Swedish Monarch War

Best and Worst Swedish Monarch and Why

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Sweden has been a land that has long had a king and queen. Even today, there is a King of Sweden.

King Gustavus Adolphus is thought by many to be the best Swedish King who ever lived; he is the only Swedish King with the title of “The Great.” Time and again, two Kings that come up as the worse Kings are King Erik XIV and King Charles; both made the “worse monarch” list because of some of their attributes or things they did while serving as Sweden’s King.

Table of Contents

King Gustavus Adolphus (1594 to 1632) – The Great Swedish Monarch

Many Swedes consider Gustavus Adolphus, also known as Gustav II Adolf or Gustav Adolph, as one of the best Swedish Kings to have ever ruled. He ruled Sweden from 1611 to 1632.

Under his rule, Sweden became one of the primary military powers during the thirty-year war in Europe; this war helped balance the political and religious balance of power in Europe. 

He is also credited as being one of the greatest military commanders in modern history, as he used a technique known as combined arms. Combined arms are when different combat arms are used for the desired military outcome.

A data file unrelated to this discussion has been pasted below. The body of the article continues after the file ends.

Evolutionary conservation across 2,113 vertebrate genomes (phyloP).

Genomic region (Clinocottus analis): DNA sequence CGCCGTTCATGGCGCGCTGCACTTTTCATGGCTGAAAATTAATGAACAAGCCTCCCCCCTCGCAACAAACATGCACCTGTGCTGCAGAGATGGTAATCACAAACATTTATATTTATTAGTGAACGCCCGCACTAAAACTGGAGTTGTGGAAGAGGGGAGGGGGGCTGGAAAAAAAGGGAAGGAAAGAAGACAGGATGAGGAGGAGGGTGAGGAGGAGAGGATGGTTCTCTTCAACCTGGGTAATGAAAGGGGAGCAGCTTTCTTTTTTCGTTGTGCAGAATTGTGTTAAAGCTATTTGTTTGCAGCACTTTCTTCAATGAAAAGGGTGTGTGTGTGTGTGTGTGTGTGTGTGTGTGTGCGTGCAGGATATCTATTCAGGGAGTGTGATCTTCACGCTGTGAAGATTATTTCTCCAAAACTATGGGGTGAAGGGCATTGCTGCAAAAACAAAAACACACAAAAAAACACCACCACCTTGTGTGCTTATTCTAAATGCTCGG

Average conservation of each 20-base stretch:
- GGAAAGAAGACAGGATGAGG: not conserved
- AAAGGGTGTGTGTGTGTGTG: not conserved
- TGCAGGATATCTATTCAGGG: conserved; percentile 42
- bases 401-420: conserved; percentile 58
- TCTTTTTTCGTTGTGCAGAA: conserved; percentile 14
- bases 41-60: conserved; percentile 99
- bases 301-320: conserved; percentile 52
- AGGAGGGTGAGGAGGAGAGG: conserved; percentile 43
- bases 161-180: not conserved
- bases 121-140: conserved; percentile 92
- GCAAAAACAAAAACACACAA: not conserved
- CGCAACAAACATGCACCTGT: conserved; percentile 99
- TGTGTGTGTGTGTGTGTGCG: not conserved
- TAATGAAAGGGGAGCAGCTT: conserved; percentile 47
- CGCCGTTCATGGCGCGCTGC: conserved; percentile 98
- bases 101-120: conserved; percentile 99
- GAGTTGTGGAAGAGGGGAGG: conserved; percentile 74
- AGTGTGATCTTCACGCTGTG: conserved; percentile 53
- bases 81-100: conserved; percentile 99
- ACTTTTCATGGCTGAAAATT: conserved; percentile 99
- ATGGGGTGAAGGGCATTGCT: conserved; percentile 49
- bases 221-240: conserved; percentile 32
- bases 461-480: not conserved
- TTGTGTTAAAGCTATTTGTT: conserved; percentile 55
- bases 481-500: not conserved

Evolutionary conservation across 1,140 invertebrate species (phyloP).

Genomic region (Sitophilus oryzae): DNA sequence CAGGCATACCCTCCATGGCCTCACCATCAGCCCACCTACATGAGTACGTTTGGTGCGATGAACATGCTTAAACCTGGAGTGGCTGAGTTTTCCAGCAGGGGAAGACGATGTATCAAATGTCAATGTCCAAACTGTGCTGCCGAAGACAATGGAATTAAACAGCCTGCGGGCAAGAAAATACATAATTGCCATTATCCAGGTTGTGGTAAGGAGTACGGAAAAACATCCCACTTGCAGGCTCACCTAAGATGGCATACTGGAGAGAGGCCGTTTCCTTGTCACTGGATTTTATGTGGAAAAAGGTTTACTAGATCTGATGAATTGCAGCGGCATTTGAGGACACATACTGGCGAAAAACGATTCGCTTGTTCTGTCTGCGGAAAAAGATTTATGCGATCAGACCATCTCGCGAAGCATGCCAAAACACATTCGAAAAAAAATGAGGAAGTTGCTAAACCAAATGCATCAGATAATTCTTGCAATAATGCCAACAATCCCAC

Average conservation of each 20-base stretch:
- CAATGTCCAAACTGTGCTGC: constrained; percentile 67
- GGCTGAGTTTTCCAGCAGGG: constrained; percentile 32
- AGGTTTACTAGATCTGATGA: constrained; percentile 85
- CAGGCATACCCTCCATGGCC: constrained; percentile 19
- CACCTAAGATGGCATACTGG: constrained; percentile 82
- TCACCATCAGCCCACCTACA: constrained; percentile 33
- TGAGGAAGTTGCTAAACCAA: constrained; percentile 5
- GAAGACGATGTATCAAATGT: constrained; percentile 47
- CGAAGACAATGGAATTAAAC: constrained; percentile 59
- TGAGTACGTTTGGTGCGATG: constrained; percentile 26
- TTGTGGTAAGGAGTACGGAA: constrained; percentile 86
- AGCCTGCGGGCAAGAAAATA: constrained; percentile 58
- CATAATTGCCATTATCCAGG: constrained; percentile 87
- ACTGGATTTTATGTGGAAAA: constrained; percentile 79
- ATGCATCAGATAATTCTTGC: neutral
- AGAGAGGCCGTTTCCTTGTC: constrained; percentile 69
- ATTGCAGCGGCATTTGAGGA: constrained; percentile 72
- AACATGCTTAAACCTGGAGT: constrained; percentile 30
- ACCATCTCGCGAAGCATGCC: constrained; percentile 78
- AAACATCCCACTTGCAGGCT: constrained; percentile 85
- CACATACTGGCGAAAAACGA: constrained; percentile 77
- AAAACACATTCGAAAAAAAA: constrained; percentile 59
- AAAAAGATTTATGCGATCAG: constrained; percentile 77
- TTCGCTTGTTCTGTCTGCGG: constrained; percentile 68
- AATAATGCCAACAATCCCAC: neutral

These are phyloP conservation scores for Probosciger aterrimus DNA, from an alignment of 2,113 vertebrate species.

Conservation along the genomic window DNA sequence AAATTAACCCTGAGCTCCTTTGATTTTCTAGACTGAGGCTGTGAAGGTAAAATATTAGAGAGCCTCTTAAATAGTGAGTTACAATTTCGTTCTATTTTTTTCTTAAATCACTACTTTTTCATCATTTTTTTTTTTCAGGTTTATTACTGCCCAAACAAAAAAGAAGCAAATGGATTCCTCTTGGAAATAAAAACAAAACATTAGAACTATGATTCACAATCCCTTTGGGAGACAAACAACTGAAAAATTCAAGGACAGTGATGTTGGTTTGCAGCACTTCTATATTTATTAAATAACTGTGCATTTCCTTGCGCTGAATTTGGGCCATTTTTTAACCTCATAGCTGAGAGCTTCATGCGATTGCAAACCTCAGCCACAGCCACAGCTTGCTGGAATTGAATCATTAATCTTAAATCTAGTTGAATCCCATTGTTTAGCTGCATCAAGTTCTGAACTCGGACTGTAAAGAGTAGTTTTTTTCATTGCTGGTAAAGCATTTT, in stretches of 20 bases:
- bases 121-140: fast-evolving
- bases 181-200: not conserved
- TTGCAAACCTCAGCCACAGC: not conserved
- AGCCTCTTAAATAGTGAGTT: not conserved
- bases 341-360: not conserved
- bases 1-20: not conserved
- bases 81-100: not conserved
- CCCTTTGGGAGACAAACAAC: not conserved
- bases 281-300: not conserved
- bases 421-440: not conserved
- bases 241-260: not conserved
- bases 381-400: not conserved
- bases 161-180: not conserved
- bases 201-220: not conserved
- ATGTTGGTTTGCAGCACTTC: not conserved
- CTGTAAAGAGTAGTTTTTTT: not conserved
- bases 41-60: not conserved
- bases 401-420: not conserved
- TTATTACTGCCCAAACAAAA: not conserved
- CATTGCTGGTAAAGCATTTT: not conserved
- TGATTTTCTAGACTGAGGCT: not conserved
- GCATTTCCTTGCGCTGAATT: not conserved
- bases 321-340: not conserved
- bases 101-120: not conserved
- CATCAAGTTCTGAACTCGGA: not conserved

Gustavus Adolphus Leading A Cavalry Charge

Reasons King Gustavus Adolphus (1594 to 1632) Is A Great Swedish King

Here are some reasons why we consider him to be the Best or Greatest Swedish Monarch to have ever lived:

  • The Great – King Gustavus Adolphus is the only Swedish Monarch called and given the title “The Great.”
  • Swedish Empire – He started the era of the Swedish Empire when Sweden controlled most of the Baltic region during the 17th and 18th Centuries.
  • Progressive Monarch – Many of his political views were considered progressive. In the conquered territory of Estonia, he forced the nobility to grant the peasants greater autonomy.
  • Administrative Reforms – In Sweden, one of his most notable administrative reforms was the parish registration system, which allowed the Swedish government to know about each person’s population and tax liabilities.
  • Commemorated by Protestants – In Europe, King Gustav Adolf is seen as a leading defender of the Protestant faith during the European Thirty-Year War. There are even chapels and other structures named after him in Europe.
  • National Military – At the time, most powers relied on mercenary troops. King Gustav Adolf changed that when he organized a Swedish national military; this national military became known throughout Europe for its discipline and high moral standards. A profoundly religious King, this Swedish King wanted his soldiers to behave like Christians.

King Gustavus Adolphus (1594 to 1632) Was King of Modern Warfare

King Gustav came to the throne at sixteen; he inherited major military conflicts from his father, Charles IX of Sweden. Sweden was at war with Russia, Denmark, and Norway. There was also a power struggle with his first cousin, King Sigismund III Vasa of Poland.

None of this stopped King Gustav II Adolf. Instead, Sweden rose to be a significant power in Europe; Sweden also became an important model for what was then a modern era of government.